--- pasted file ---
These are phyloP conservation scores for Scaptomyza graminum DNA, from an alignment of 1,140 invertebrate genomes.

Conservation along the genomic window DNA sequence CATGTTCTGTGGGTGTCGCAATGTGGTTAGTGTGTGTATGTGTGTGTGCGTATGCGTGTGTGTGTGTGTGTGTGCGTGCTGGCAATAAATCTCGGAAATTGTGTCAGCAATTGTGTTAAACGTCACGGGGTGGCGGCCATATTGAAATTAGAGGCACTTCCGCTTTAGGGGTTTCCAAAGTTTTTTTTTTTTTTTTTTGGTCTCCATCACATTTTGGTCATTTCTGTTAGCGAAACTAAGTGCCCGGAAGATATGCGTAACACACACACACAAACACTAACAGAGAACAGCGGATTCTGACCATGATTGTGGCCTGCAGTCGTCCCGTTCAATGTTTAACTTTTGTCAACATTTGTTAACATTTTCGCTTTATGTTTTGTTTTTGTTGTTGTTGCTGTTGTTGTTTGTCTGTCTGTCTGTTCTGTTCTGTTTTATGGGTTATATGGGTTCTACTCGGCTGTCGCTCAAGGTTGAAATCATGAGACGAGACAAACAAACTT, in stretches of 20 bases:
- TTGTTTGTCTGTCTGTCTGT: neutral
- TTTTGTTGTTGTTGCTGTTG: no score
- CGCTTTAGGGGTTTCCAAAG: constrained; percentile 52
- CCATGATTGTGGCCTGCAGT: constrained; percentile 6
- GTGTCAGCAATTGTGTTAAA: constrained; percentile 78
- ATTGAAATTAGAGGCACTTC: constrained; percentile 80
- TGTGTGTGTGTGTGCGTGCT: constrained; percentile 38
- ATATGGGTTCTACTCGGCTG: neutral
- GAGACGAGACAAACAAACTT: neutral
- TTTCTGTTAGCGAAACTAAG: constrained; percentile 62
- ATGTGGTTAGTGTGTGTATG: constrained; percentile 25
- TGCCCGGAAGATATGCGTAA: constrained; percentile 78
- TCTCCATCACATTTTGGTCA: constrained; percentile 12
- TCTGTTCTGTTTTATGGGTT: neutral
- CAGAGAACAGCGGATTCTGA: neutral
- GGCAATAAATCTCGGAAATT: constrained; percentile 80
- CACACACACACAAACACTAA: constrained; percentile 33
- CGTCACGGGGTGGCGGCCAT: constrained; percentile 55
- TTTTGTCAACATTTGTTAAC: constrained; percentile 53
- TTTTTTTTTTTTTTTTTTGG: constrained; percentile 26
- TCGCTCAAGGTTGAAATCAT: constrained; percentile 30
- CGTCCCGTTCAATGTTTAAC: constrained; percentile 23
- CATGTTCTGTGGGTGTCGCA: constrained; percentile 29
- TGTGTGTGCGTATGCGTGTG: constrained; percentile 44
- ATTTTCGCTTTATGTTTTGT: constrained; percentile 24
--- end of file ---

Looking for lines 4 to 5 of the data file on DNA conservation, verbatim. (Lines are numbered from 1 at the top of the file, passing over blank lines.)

- TTTTGTTGTTGTTGCTGTTG: no score
- CGCTTTAGGGGTTTCCAAAG: constrained; percentile 52